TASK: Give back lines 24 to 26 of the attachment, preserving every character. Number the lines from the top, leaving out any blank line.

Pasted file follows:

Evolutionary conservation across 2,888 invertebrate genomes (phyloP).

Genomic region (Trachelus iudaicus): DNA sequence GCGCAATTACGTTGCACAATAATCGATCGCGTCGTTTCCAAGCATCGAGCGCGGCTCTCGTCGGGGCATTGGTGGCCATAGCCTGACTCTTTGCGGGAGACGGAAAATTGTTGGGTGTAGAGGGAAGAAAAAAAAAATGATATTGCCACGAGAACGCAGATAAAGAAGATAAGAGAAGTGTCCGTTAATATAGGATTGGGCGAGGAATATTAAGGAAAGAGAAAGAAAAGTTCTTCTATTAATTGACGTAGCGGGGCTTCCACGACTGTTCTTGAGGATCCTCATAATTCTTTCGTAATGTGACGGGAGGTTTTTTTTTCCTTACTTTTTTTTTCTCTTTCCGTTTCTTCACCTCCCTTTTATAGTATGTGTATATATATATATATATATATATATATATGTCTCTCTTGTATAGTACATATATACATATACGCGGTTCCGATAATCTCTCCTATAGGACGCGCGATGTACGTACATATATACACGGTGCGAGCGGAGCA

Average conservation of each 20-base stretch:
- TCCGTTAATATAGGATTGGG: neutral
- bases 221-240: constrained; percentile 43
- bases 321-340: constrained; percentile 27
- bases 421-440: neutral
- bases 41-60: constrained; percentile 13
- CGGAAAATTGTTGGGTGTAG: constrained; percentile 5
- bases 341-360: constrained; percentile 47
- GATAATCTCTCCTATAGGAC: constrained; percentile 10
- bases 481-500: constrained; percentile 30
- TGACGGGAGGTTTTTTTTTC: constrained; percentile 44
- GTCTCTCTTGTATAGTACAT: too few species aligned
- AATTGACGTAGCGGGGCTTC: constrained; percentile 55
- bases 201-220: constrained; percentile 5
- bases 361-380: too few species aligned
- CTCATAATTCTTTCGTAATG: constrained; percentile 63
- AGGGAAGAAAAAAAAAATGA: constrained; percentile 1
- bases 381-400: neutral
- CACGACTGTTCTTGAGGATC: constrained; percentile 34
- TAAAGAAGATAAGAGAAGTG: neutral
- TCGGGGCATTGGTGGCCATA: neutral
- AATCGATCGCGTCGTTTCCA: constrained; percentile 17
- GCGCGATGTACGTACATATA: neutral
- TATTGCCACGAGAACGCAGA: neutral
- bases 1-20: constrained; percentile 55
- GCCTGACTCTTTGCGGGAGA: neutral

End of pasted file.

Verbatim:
- AATCGATCGCGTCGTTTCCA: constrained; percentile 17
- GCGCGATGTACGTACATATA: neutral
- TATTGCCACGAGAACGCAGA: neutral